A friend of mine showed a friend of hers my previous post on gender fog, and it got me thinking that it’s time to write a blog post about dealing with gender fog. As you can see from my previous post, it’s not like I’ve mastered the thing: it still can give me insomnia for days. But I have developed some coping mechanisms that I find useful, and maybe they’ll help you too.
To recap: Gender fog is a feeling that some transgender people get leading up to, during and sometimes shortly after, a significant gender event. What makes an event significant is highly subjective and personal, and dependent on the situation. Between the time when the event is planned and when it happens, I experience an intense excitement, often so intense that it interferes with my sleep. During that time I find myself planning and visualizing and rehashing every minute detail of the event, no matter how mundane, and often have difficulty concentrating on anything else (like work, friends or family). If I share my focus with friends or family, no matter how tolerant, they tend to complain that I show little interest in them or their needs. I sometimes lose my perspective on my own life and make decisions that I later regret. So what do I do to keep this from getting out of control?
- I give myself breaks. Gender fog is very stressful, and in my experience it impairs my judgment. I need time when I’m not going through it, to relax and clear my head. In my experience it gradually subsides over the following week. After ten days it’s completely gone. I want at least ten gender-fog-free days, so I try to have these significant gender events at least a month apart.
- I try not to do anything too special. I get so excited doing the same thing every month or so – going out for a walk and a little shopping, generally – that meeting up with a friend is a big deal. As I said above, what makes something a big deal is going to be different for every person and every circumstance. But compounding new things (“This is the first time I’ve gone out in three months, and I’ve got a new coat, and I’m meeting a friend, and we’re doing karaoke”) seems to make the gender fog worse.
- I set goals and limits ahead of time. These may not be set in stone forever, but if I can say, “I’m going to go to the bar and have two drinks and then go home,” or “I’m going to spend no more than a hundred dollars on clothes,” it helps to keep things in perspective.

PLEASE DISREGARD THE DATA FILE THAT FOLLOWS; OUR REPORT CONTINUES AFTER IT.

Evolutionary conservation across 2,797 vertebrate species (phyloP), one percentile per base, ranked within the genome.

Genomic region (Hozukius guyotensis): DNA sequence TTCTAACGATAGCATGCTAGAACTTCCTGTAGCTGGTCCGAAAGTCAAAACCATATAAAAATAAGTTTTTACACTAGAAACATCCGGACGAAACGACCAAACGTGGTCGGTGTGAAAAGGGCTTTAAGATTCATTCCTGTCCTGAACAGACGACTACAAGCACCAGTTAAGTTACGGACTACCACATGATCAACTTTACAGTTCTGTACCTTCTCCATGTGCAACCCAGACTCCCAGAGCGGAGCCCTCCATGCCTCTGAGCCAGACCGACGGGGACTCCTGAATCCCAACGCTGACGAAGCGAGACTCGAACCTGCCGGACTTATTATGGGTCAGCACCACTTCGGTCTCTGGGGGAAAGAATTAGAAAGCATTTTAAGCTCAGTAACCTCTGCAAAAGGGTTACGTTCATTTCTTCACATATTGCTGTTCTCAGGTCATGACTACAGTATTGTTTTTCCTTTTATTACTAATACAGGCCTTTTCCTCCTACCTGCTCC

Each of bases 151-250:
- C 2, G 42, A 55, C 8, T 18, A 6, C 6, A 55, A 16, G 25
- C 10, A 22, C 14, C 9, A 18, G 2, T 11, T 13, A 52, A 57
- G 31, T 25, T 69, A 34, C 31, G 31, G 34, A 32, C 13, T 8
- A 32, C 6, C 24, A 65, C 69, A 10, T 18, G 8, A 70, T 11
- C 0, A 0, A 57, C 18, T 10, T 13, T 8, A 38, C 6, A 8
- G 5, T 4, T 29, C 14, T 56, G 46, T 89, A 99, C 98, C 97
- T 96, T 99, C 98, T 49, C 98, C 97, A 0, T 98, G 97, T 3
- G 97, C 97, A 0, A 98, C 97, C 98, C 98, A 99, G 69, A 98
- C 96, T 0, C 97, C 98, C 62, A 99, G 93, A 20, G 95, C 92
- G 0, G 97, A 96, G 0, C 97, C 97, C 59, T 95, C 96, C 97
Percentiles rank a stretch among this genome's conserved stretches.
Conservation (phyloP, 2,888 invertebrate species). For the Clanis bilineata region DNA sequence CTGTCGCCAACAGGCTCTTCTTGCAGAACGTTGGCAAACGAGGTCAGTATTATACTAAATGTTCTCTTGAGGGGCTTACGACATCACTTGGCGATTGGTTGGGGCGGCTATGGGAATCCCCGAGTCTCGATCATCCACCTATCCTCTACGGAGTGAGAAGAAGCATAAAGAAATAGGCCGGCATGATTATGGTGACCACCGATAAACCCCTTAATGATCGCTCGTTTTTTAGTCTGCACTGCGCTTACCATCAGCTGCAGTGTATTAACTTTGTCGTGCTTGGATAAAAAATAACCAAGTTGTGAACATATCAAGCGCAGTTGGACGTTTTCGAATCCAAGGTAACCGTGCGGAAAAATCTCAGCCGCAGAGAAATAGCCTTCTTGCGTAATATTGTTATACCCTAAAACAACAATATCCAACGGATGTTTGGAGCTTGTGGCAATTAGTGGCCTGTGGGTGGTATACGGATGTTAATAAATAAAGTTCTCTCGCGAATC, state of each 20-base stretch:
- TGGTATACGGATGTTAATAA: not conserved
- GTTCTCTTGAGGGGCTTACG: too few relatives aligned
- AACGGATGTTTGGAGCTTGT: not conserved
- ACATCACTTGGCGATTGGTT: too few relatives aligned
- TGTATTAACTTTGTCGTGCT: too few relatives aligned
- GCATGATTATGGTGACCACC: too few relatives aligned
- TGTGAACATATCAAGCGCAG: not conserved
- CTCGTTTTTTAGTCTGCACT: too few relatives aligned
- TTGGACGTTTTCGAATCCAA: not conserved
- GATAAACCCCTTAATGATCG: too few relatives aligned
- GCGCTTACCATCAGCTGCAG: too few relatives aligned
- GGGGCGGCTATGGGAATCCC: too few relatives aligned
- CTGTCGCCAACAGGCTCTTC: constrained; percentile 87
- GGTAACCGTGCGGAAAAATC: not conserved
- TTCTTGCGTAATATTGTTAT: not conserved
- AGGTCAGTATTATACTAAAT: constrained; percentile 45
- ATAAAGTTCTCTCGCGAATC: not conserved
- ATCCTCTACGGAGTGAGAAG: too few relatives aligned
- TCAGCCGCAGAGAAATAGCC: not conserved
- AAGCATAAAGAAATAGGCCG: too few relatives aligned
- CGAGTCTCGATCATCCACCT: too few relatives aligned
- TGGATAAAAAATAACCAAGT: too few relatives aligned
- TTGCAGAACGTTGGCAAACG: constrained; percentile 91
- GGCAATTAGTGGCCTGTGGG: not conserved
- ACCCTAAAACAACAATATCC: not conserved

- I try not to deny myself. Setting limits is good, but in my experience, one of the worst things for gender fog is the feeling that I’ve been restraining myself and keeping myself from doing whatever it might be. When I finally get a chance to do that thing, it releases my inner toddler, who does the thing as long and hard as she can. So I try to find a way to keep that kid happy.
- I try not to plan too far in advance. The longer the time between the decision and the event, the longer the fog lasts. A major mistake this past time was deciding on Saturday that I would be going out the following Thursday. In the past, if I decided just a day in advance that meant only one sleepless night. If I can swing it, a spontaneous same-day decision is ideal.
- I warn my loved ones. When I tell my wife I’m planning to go out, she knows that there will be a while when I’ll be distracted, and a time when I will be self-centered. She knows not to take anything too seriously at that point. It’s only fair.
- I’m prepared to back out. In the past I’ve changed my plans because I realized that things were getting too intense. I went out by myself instead of with friends, or I wore something a bit less sexy and revealing, or lower heels. Sometimes I just cancelled the thing altogether, or went in guy mode, and went out later when I could do it at shorter notice. My friends have always been cool with it.
- I’m aware of the gender fog. I’ve been through this before, and I know that my judgment is not at its best. As Slartibartfast said, “Do not agree to buy anything at this point.” I do, in fact, buy things, but I try to stay within my preset spending limit, and I generally succeed. I try to never, ever, take major risks, or make any major irreversible life decisions while in the fog. Sometimes I just tell myself, “Oh, I’ll decide that next week,” and then I usually wind up saying, “What was I thinking?”
So those are some of the things I do to deal with gender fog. I’d be interested to hear what your experiences with gender fog are, and if you’ve come up with any strategies that I didn’t mention here!